Wait- this is an ethics blog, right? I hope the ethics your proposing now don't go unquestioned. Please produce evidence supporting your claim that those with heroin or cocaine use in their lifetime produce deformed children. I'm pretty sure there is evidence that during some of the nine months of pregnancy drug use can effect the fetus, but that's not what you said. In fact, what you said sounds eerily similar to the human race's past experiments with eugenics. But your ignorance does reflect our times….we used to sterilize jews, the mentally ill, gays….now we sterilize female drug addicts in prison. Yeah, I wish I was joking.

  • Howard says:

    Society discriminates against "drug addicts" for a number of reasons, most of them either absurd or coincidental to their drug use.
    1) Societal Calvinism, the huge fear that someone, somewhere is having fun without a requisite amount of suffering involved.
    2) Association with crime. Drugs are associated with crime because they are illegal (duh). This forces drug users to associate with criminals and hang out in the ghetto etc.
    3) Association with disease: IV drug users get diseases because they don't have access to clean, legal drugs. Millions of diabetics inject drugs (insulin) multiple times a day virtually without problems simply because they have the supplies to do it cleanly.
    4) Association with self harm. The vast majority of "harm" that heroin users suffer is due to dirty needles, toxic chemicals in the street drug, poverty from the artificially high cost of their drugs and overdosing due to the inability to know the strength of the drug they are injecting.
    If people couldn't pick out a heroin addict from a "regular" person the prejudice would slowly fade for all these problems except for #1. Folks that just feel the need to control other peoples lives are just going to be a burden to the rest of us, probably for a long, long time.
    -H-

  • Greg says:

    Let me give an example of the problem in the US you should be arrested if you violate the rights of another. So if a person is in their front your snorting Cocaine and he is arrested (kidnapped) his property siezed (theft or robbery) who is the criminal? Who is violating someones rights? Of course it is the kidnapper or thief!

    Kidnapping or theft involve some violating someones rights, using cocaine doesn't. In Germany the brownshirts killed the Jews. Today we will prosecute the people who did that, will we ever prosecute the police of today? I doubt it. Live and let live

  • rick parry says:

    Coffee can kill you, breathing in car pollution is killing us, corn add ons in most of our food is killing us, and of course the two leading killers in the world, alcohol and tobacco are killing us, more people die each year from legal drugs like asprin then the combined amount from hard drugs, so to say that some substances will be abused if made legal again is a dumb arguement.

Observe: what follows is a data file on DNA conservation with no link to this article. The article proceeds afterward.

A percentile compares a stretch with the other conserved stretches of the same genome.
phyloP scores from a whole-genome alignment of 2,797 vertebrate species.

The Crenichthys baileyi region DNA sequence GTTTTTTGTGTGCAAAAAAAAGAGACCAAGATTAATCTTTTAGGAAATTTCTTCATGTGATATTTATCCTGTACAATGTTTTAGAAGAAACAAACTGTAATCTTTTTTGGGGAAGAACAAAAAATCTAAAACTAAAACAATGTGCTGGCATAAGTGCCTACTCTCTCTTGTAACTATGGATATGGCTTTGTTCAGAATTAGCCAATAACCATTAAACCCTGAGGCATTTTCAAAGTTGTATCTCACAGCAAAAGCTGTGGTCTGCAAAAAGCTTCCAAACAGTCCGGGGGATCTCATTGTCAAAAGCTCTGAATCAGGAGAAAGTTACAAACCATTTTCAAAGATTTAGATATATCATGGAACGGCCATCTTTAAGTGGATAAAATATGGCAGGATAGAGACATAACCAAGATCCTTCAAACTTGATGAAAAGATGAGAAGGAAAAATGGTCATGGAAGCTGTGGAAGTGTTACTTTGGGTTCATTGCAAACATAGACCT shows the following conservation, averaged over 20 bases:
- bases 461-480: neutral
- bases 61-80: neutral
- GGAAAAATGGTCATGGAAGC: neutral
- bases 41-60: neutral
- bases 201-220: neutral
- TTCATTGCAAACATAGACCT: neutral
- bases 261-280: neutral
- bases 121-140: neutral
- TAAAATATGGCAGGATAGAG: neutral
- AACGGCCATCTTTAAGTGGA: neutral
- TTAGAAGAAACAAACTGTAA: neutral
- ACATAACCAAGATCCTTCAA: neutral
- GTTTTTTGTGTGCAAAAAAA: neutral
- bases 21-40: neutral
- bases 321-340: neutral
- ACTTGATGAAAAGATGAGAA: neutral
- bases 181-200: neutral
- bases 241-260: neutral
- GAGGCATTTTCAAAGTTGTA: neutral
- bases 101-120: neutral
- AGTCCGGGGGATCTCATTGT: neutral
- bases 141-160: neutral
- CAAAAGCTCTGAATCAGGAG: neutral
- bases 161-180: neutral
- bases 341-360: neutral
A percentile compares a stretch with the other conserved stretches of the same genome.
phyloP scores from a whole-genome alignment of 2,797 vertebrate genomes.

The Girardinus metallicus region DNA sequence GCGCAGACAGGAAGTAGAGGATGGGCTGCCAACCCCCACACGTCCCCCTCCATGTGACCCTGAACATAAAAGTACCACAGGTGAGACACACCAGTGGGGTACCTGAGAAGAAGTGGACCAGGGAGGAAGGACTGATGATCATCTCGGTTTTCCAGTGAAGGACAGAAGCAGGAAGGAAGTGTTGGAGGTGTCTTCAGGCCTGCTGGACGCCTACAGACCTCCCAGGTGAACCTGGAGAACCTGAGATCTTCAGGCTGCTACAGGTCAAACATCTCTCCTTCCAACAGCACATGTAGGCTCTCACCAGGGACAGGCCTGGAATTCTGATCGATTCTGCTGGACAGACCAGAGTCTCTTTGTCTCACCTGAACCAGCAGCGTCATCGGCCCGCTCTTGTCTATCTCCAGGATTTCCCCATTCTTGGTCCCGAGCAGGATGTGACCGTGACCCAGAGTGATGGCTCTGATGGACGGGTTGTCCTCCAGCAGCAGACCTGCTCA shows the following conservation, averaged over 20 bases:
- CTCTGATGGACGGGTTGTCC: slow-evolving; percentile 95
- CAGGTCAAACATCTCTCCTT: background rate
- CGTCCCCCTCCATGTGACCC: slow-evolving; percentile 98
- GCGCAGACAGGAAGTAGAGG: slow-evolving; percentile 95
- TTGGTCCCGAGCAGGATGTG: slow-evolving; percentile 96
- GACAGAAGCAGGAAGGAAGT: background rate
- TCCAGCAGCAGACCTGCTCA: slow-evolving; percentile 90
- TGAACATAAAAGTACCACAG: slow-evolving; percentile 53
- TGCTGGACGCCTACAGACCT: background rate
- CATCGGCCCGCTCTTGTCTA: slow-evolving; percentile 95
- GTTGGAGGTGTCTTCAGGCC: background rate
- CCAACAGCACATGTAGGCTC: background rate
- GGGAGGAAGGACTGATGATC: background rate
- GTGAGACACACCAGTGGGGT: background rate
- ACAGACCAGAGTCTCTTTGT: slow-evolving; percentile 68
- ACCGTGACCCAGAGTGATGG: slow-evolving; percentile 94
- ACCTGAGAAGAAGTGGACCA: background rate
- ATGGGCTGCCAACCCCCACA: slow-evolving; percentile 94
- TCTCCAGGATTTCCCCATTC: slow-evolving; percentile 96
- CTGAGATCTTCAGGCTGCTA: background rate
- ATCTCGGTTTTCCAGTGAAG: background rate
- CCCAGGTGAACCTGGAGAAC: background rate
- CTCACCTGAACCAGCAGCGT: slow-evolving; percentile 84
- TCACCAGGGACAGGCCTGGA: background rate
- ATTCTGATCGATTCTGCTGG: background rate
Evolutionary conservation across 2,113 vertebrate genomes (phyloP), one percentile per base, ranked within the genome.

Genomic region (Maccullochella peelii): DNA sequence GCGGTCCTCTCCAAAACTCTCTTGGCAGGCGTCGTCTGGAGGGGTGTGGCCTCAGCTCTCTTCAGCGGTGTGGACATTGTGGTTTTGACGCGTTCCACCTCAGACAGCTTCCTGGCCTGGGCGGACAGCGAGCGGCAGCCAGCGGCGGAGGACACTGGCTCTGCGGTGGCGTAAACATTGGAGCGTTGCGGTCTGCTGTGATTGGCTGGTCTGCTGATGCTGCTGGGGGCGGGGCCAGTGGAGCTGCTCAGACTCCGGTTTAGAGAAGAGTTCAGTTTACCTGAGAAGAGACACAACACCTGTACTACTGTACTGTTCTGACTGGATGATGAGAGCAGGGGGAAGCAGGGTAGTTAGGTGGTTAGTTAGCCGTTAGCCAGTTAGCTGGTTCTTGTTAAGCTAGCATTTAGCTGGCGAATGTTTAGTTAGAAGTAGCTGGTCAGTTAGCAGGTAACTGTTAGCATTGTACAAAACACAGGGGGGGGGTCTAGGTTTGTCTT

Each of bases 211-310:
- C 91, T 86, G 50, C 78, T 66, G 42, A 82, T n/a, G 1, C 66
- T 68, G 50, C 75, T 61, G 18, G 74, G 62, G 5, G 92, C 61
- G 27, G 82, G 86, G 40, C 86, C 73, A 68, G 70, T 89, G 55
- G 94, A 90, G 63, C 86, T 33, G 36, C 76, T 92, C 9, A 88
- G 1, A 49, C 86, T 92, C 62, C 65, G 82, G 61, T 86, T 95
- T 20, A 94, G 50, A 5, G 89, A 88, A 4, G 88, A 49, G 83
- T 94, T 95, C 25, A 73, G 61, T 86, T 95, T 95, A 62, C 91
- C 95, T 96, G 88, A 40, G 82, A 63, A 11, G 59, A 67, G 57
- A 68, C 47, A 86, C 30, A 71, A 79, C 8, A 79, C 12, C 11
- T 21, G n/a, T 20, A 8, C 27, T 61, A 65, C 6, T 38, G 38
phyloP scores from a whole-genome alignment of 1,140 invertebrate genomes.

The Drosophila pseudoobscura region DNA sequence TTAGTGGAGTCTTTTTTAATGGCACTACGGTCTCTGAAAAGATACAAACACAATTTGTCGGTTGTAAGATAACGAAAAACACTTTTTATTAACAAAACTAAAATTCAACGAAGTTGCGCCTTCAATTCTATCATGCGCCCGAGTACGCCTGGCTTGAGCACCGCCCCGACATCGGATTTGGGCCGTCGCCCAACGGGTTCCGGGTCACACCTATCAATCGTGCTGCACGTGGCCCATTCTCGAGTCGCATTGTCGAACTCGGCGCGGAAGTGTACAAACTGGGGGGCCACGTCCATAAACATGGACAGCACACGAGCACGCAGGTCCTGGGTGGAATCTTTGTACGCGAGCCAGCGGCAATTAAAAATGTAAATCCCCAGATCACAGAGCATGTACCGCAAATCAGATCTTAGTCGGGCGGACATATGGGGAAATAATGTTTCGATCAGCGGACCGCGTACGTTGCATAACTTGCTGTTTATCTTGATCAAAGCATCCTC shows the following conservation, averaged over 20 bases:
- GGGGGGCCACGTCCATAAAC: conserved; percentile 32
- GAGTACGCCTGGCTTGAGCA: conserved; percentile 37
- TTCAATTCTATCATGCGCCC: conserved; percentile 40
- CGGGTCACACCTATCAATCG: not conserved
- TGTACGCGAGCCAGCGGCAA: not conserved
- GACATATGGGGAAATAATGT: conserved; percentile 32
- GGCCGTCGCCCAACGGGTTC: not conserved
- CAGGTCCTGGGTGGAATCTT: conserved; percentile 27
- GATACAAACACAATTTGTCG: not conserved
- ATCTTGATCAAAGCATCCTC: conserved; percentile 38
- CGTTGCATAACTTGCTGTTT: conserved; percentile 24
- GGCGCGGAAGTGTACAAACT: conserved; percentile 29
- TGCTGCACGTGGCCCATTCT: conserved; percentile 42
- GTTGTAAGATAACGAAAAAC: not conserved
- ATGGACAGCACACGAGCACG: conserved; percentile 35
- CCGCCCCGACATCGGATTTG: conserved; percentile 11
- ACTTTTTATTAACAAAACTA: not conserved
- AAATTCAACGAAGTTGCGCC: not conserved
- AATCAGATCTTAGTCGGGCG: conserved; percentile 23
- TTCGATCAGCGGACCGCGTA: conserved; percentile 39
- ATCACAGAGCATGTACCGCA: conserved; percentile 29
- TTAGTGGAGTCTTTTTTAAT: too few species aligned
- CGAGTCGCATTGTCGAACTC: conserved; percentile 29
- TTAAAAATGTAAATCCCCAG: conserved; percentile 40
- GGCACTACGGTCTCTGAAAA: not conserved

The number one way to stop almost all deaths from hard drugs, legal drugs is to use a non toxic natural resource which has been criminally mislabeled as a drug, this resource if made legal again could show its true use which is to power our cars, businesses and world, feed the poor, reduce violence worldwide, reduce pollution, create jobs, restore freedom and liberty to America and the world, we call it pot.

    The entire war on tax paying pot smoking voters is legalized treason enforced by tax funded terrorism based only on discrimination and greed for profit. U.S. Patent 663-0507 is not being enforced which is a crime and no one is getting arrested for not enforcing it, yet if this single patent was valued the entire war on tax payers would have ended yesterday.

    You want jobs, legalize Cannabis
    You want world peace,legalize Cannabis
    you want to lower pollution, legalize Cannabis
    You want to end mass corruption of the legal system, legalize Cannabis.
    It is just that easy.

    But I suspect that the main reason is not what we are told, but that an foriegn enitity owns our polictical system , our legal system, and wants total control of all economics and resources for some unstated reason, which seems to point to the destruction of the planet Earth.

  • Khalid Jan says:

    I highly recommend to all who are actively contributing to the 'Legalize heroin' post to carefully and calmly read the history of the British instigated 'opium wars' against China. It brought an entire dynasty of 1000 years to its knees. Just by reading Lin Tse-Hsu's letter to Queen Victoria which he wrote in 1839 on behalf of the emperor, would give us a picture of how an 'insignificant' substance possesses the capability of uprooting an entire civilization. In my humble view, the issue is not about 'few' individuals who are not 'capable' of dealing with life's problems, and, as a result, opt for the 'quick fix,' but the very integrity and existence of a nation/civilization.